The Behaviour of Siderite Rocks in an Experimental Imitation of Pyrometamorphic Processes in Coal-Waste Fires: Upper and Lower Silesian Case, Poland
4. Results and Discussion
4.1. LSCB Siderite—Possible Phases Formed during the Heating—and Cooling Experiment
4.2. Comparative Characterization with USCB Siderite
4.3. The Behaviour of the Main Mineral Phases during the Experiment
4.3.2. Magnetite and Wüstite
4.3.4. Other Phases
- Siderite was still present at 480 °C but diminished at 500 °C and, in the USCB sample, vanished at ~560 °C.
- Magnetite crystallized from 400 °C, with saturation expected at 660–680 °C. Magnetite crystallization was dynamic during the progressive process, as evidenced from the FWHM–temperature relationship, although it was still an important phase at the higher-temperature end of the process. The retrograde crystallization of still abundant magnetite in the cooling sample was likely calmer with saturation being reached at 600 °C—a temperature coinciding with that found for the progressive part of the experiment. Magnesioferrite admixture was especially possible in the 600–660 °C range with positions of magnetite reflections at further stages seeming to suggest Mg substitution in the magnetite itself.
- Wüstite nucleation occurring in a semi-amorphous-like precursor at 500 °C was followed by a possible two-phase presence at 600 °C. A major crystallization event was expected between 620–640 °C. Saturation was reached at 780 °C as well as a second possible major nucleation event at ~880 °C. Traces of wüstite were expected to be present between 1080–1100 °C.
- Olivine became an important admixing species from ~900 °C or, more definitively, ~1100 °C. Saturation in the prograde part was reached at two steps in the USCB sample (~780–790 and ~1180 °C) and at ~1100 °C in the LSCB sample. Low- and mid-temperature counts-to-temperature function trajectories were similar but shifted towards higher temperatures in the LSCB siderite.
- Metallic iron and the garnet-structured skiagite were unconfirmed but possible additional final heating products. Iron seemed to grow up to 600 °C and then began to disappear. Its observed reflection seemed to change little in terms of its barycentrism throughout the entire process, suggesting a lack of diadochy substitutions.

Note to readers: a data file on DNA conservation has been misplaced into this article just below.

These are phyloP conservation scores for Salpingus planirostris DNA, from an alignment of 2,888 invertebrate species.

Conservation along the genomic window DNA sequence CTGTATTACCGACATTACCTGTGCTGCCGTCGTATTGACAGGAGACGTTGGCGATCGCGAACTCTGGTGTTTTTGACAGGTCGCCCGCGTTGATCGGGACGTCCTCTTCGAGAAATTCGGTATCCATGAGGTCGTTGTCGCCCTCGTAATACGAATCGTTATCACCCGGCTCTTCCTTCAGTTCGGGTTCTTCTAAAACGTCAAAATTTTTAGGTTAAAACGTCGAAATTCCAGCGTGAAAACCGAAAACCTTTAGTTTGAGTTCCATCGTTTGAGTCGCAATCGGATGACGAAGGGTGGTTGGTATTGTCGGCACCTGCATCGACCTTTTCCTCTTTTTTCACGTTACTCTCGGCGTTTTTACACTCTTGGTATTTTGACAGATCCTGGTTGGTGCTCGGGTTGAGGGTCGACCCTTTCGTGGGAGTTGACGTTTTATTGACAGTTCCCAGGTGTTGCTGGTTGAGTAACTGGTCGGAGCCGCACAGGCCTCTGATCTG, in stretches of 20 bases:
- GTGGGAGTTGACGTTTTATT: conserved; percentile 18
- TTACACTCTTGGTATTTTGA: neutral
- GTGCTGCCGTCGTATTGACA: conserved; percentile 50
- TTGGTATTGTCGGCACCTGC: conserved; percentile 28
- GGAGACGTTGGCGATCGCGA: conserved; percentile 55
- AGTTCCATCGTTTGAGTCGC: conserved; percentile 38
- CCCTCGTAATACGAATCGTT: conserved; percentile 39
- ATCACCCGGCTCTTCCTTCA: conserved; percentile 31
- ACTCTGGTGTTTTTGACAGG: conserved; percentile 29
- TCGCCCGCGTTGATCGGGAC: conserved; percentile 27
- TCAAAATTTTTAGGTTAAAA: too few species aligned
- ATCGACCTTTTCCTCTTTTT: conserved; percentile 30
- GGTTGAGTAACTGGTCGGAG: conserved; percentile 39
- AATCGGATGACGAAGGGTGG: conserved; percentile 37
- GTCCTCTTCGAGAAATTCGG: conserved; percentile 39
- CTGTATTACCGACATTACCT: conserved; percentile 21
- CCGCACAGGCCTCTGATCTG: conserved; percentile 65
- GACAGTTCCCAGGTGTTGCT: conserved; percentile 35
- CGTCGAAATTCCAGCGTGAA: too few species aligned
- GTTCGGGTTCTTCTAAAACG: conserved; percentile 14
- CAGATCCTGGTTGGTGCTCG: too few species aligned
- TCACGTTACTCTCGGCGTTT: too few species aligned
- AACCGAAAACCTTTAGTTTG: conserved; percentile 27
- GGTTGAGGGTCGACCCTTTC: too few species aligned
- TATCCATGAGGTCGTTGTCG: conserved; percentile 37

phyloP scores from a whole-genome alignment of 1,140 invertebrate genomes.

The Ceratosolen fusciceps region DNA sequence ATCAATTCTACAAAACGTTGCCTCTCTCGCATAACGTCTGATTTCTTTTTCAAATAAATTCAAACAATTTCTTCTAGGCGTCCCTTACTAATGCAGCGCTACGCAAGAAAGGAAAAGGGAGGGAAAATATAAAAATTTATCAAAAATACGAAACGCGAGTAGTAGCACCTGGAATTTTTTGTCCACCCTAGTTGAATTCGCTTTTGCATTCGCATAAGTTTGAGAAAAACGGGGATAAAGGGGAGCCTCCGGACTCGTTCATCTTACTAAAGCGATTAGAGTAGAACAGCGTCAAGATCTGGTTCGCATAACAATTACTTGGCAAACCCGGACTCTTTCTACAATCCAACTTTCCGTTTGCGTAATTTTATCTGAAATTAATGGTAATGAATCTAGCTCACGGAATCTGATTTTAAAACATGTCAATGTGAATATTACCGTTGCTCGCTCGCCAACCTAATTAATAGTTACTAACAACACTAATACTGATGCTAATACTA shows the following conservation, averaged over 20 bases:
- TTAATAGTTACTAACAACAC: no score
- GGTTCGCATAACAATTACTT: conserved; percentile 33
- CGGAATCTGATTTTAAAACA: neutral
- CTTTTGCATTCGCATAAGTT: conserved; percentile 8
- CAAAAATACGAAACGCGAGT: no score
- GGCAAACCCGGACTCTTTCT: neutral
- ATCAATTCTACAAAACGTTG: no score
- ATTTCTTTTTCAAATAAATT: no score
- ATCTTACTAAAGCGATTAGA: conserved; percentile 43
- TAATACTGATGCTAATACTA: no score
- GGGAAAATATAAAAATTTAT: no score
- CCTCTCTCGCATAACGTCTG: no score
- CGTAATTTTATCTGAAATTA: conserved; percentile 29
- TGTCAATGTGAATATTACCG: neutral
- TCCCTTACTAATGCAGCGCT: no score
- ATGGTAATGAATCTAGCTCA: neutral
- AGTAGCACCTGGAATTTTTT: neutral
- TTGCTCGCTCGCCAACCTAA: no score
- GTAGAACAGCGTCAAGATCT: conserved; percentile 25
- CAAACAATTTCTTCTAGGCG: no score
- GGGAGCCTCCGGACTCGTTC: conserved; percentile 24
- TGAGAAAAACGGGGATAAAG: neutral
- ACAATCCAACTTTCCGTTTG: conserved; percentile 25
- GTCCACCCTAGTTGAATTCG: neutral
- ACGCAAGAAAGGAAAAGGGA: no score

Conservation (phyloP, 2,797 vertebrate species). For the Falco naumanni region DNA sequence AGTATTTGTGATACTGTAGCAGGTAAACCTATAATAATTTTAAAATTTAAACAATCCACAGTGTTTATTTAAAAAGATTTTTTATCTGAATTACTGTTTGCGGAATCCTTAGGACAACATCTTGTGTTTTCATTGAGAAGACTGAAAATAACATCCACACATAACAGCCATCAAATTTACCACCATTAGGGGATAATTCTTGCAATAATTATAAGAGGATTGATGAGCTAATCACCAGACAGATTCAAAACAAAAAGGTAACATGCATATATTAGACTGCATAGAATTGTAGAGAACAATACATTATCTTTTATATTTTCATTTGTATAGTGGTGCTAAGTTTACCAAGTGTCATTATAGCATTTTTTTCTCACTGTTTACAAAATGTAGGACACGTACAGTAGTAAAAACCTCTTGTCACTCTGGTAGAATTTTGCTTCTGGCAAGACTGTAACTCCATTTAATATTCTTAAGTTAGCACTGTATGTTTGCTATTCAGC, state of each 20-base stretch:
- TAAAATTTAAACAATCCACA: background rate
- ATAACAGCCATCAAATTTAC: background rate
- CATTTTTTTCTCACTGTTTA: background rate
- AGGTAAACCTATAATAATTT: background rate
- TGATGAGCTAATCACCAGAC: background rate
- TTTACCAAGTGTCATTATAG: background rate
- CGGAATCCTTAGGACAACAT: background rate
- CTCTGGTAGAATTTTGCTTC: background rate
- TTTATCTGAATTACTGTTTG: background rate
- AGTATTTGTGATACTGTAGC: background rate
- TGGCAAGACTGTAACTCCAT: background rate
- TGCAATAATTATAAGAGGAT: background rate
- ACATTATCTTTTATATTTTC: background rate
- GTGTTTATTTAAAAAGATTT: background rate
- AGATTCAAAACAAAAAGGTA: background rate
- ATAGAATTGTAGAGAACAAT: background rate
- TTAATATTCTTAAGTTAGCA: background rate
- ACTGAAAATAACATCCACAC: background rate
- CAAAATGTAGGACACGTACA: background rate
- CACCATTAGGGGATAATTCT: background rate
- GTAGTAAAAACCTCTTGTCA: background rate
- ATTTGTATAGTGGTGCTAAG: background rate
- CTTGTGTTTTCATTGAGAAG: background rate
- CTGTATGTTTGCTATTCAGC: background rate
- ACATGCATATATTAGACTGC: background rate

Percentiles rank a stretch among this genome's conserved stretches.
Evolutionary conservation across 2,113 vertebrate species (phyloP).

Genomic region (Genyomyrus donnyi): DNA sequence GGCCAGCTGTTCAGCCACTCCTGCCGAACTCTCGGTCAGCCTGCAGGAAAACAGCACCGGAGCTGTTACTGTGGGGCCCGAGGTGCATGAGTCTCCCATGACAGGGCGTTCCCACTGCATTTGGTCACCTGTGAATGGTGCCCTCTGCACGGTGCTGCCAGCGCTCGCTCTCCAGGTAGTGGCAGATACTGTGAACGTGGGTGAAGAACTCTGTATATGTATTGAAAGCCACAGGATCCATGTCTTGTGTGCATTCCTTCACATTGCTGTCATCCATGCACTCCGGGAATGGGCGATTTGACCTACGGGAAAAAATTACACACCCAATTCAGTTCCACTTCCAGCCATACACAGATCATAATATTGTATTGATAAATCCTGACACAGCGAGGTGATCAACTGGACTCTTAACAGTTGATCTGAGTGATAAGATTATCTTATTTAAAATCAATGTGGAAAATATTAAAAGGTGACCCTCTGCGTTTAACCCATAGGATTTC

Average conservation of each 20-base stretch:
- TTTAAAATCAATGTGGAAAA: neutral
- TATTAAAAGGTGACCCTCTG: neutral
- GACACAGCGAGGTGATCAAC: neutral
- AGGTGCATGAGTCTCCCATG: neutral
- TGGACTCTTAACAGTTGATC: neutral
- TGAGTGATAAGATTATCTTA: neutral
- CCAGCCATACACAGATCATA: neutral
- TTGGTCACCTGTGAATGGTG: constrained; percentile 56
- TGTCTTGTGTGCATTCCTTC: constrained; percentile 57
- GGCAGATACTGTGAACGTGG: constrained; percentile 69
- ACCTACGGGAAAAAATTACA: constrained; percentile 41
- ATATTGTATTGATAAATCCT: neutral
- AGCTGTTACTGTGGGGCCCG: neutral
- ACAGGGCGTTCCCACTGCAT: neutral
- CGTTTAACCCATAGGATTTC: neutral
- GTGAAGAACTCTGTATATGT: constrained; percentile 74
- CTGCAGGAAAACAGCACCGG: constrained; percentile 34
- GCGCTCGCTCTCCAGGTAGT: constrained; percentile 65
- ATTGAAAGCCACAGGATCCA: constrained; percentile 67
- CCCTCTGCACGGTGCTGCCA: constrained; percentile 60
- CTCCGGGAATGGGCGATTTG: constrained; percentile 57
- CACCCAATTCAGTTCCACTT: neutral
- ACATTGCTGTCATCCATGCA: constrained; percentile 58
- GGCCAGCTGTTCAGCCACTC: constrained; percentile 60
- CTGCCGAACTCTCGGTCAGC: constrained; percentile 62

- Barringerite constituted an important reduced Fe phase formed during the experiment.
- Cohenite was possible, especially in the 600–700 °C range. At 800 °C, the iron + cohenite pair seemed to be much more abundant than wüstite and especially graphite. On the other hand, all the reduced Fe species were clearly progressively removed starting at temperatures between 500–600 °C.
- Graphite was especially prominent between 600–800 °C in the prograde phase of the experiment.
- Clinopyroxene appeared to be most abundant at ~700 °C.
- Muscovite mica developed from ~680 °C and was relatively abundant at 800 °C.
- Cristobalite was important in the 500–600 °C range. Although still present at higher temperatures, typical tetragonal cristobalite may have been preceded by either C2221-structured SiO2 or a hexagonal polytype of tridymite.
- Bayerite may have be an important admixing product that started to nucleate at ~1100 °C and continued growing through both prograde heating and retrograde cooling.
- Graphite reflection at ~2.03 Å coincided with possible additional metallic iron.
Conflicts of Interest
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Kruszewski, Ł.; Ciesielczuk, J. The Behaviour of Siderite Rocks in an Experimental Imitation of Pyrometamorphic Processes in Coal-Waste Fires: Upper and Lower Silesian Case, Poland. Minerals 2020, 10, 586. https://doi.org/10.3390/min10070586
Kruszewski Ł, Ciesielczuk J. The Behaviour of Siderite Rocks in an Experimental Imitation of Pyrometamorphic Processes in Coal-Waste Fires: Upper and Lower Silesian Case, Poland. Minerals. 2020; 10(7):586. https://doi.org/10.3390/min10070586Chicago/Turabian Style
Kruszewski, Łukasz, and Justyna Ciesielczuk. 2020. "The Behaviour of Siderite Rocks in an Experimental Imitation of Pyrometamorphic Processes in Coal-Waste Fires: Upper and Lower Silesian Case, Poland" Minerals 10, no. 7: 586. https://doi.org/10.3390/min10070586